What Depression Means to Me

In the time since I first started blogging, I’ve sat down several times to write about depression – what I believe it is, and what it means to me.  I’ve always walked away from the screen, unsure of how to approach such a delicate subject, especially one that so few people, it seems, understand.  In light of Robin Williams passing away, and the overwhelming number of reactions to his death though, I’d like to say something.

What is Depression : Common Myths

While I will never know Robin Williams’ personal demons – they are a somehow personal topic, one which I don’t believe anyone has the right to ask about – I’ve dealt with depression personally.  It is not a topic that I am now (or I think, ever will be) ready to discuss on here, but while I can’t understand the specifics of Williams’ suffering, I can understand how hard it must have been for him while he was suffering with the disease.  It’s the kind of pain that makes getting up some mornings seem impossible, and the thought of continuing to suffer doesn’t seem reasonable at times.

In the past few days since news of Williams’ death spread onto various news outlets, I’ve seen every one of the typical reactions to suicide and depression: heartfelt sympathy for both him and his family, of course; but also, disgust, confusion, and a complete lack of sympathy for something that most of us are thoroughly incapable of understanding.  While I can’t address what depression means to everyone, only what it means to me, I do believe there are some myths about the disease that only serve to allow it to harm more people.

Depression (and Happiness) is Willful

This is perhaps one of the most damaging beliefs about such a painful and debilitating disease.  For as long as mental illness has been recognized, it has also been seen as something that the person suffering from it can control.  Unlike Cancer or AIDS, which we can see the effects of, nobody can see a mental illness such as Depression.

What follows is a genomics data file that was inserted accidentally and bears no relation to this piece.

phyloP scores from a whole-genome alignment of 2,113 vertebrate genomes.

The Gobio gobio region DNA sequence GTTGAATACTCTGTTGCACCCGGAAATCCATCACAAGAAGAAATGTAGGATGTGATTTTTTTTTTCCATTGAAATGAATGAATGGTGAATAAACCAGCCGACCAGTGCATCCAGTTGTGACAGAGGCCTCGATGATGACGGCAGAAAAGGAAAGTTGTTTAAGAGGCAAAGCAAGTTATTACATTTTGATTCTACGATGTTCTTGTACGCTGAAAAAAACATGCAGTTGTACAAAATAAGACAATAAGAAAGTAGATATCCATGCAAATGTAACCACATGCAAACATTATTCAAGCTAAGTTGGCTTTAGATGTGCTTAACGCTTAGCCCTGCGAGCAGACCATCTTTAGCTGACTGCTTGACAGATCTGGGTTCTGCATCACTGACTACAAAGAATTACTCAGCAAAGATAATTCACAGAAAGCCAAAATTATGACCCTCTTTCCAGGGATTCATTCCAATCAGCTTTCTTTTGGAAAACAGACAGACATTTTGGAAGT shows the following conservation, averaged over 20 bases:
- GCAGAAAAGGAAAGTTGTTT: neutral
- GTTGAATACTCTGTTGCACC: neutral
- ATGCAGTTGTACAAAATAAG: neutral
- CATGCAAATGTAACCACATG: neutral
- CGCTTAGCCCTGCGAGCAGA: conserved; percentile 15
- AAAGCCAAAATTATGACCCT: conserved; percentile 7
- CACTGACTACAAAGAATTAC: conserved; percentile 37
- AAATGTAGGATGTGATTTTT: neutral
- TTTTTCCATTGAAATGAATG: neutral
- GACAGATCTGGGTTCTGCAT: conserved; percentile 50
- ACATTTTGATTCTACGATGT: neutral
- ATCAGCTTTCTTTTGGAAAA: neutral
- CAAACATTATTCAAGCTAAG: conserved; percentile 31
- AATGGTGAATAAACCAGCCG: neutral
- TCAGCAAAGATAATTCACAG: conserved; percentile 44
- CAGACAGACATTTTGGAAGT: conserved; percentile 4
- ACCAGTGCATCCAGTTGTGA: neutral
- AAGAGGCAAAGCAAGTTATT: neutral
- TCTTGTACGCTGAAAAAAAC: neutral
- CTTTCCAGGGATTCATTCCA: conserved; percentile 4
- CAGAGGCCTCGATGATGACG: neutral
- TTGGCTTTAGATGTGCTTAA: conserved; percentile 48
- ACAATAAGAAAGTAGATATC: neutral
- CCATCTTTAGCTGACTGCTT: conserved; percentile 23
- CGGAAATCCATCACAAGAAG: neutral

But no matter what the noticeable effects of Depression, it is the result of a chemical imbalance in the person’s brain.  Without the help of medication, most mental illness cannot simply be treated.  As helpful as things like prayer, meditation, or “smiling in the mirror each morning” may be for a person, they can’t treat the underlying condition.  Trust me when I say that a person suffering from Depression (or any mental illness for that matter) is not simply lazy or refusing to see reason when you suggest they find an inspirational phrase to repeat to themselves each morning.

Depression is Attention-Seeking

There are far better ways than isolation and seemingly-perpetual sadness to garner attention (and Robin Williams, of all people, already had that attention).

Every time another life is lost to suicide, there is an overwhelming cry of “why didn’t they just ask for help?”  But when a person does, they are told that they simply are having a few bad days and need to stop looking for attention.  It makes it impossible for a person suffering to know how they should handle the situation, especially when added to the fact that most of the people in their life probably don’t fully understand what they are dealing with.

While you can’t ever truly understand what another person is dealing with unless you have been there yourself, it’s helpful to understand that their feelings are just as real as yours are.

Suicide is Selfish

It may be hard to understand if you’ve never personally dealt with depression, but at many points, it doesn’t seem like there’s a way out.  For Robin Williams – and for many others who have found themselves in the same place – that darkness lasted long enough that suicide felt like the only way out.  The only way to end the pain they’d been suffering with for so long.  It’s cruel to suggest that a person in that helpless of a situation should sacrifice themselves in order to save those in their life from grief.